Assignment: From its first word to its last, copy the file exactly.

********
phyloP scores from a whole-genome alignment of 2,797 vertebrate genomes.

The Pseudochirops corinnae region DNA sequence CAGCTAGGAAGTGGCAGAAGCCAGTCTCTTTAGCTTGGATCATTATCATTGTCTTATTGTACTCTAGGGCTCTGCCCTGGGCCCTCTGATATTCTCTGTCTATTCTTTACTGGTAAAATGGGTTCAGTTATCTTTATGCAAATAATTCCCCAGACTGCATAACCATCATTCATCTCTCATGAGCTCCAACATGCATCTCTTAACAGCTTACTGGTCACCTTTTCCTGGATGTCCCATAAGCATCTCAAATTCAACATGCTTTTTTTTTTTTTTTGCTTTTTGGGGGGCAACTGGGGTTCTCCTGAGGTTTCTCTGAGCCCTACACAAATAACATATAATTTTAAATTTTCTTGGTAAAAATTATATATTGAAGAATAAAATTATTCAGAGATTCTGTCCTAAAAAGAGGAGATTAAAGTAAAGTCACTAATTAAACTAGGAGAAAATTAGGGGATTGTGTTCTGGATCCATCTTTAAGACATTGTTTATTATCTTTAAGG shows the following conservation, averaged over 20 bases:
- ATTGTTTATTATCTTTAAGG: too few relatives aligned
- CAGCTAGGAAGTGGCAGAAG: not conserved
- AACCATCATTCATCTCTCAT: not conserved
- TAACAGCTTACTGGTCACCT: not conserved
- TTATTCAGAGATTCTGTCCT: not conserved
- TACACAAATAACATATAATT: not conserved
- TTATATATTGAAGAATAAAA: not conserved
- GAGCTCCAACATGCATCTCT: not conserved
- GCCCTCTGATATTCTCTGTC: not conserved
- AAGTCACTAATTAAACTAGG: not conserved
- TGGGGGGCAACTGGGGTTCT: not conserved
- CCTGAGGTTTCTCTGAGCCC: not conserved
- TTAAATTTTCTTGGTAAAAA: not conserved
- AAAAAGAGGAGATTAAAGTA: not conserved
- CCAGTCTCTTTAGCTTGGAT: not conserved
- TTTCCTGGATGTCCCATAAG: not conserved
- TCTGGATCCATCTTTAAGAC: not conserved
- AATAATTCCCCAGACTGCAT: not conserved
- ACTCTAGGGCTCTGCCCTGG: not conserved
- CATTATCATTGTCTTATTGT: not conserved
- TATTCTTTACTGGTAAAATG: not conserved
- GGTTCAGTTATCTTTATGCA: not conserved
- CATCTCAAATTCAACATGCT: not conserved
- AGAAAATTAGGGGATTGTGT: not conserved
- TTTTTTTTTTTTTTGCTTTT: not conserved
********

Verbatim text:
phyloP scores from a whole-genome alignment of 2,797 vertebrate genomes.

The Pseudochirops corinnae region DNA sequence CAGCTAGGAAGTGGCAGAAGCCAGTCTCTTTAGCTTGGATCATTATCATTGTCTTATTGTACTCTAGGGCTCTGCCCTGGGCCCTCTGATATTCTCTGTCTATTCTTTACTGGTAAAATGGGTTCAGTTATCTTTATGCAAATAATTCCCCAGACTGCATAACCATCATTCATCTCTCATGAGCTCCAACATGCATCTCTTAACAGCTTACTGGTCACCTTTTCCTGGATGTCCCATAAGCATCTCAAATTCAACATGCTTTTTTTTTTTTTTTGCTTTTTGGGGGGCAACTGGGGTTCTCCTGAGGTTTCTCTGAGCCCTACACAAATAACATATAATTTTAAATTTTCTTGGTAAAAATTATATATTGAAGAATAAAATTATTCAGAGATTCTGTCCTAAAAAGAGGAGATTAAAGTAAAGTCACTAATTAAACTAGGAGAAAATTAGGGGATTGTGTTCTGGATCCATCTTTAAGACATTGTTTATTATCTTTAAGG shows the following conservation, averaged over 20 bases:
- ATTGTTTATTATCTTTAAGG: too few relatives aligned
- CAGCTAGGAAGTGGCAGAAG: not conserved
- AACCATCATTCATCTCTCAT: not conserved
- TAACAGCTTACTGGTCACCT: not conserved
- TTATTCAGAGATTCTGTCCT: not conserved
- TACACAAATAACATATAATT: not conserved
- TTATATATTGAAGAATAAAA: not conserved
- GAGCTCCAACATGCATCTCT: not conserved
- GCCCTCTGATATTCTCTGTC: not conserved
- AAGTCACTAATTAAACTAGG: not conserved
- TGGGGGGCAACTGGGGTTCT: not conserved
- CCTGAGGTTTCTCTGAGCCC: not conserved
- TTAAATTTTCTTGGTAAAAA: not conserved
- AAAAAGAGGAGATTAAAGTA: not conserved
- CCAGTCTCTTTAGCTTGGAT: not conserved
- TTTCCTGGATGTCCCATAAG: not conserved
- TCTGGATCCATCTTTAAGAC: not conserved
- AATAATTCCCCAGACTGCAT: not conserved
- ACTCTAGGGCTCTGCCCTGG: not conserved
- CATTATCATTGTCTTATTGT: not conserved
- TATTCTTTACTGGTAAAATG: not conserved
- GGTTCAGTTATCTTTATGCA: not conserved
- CATCTCAAATTCAACATGCT: not conserved
- AGAAAATTAGGGGATTGTGT: not conserved
- TTTTTTTTTTTTTTGCTTTT: not conserved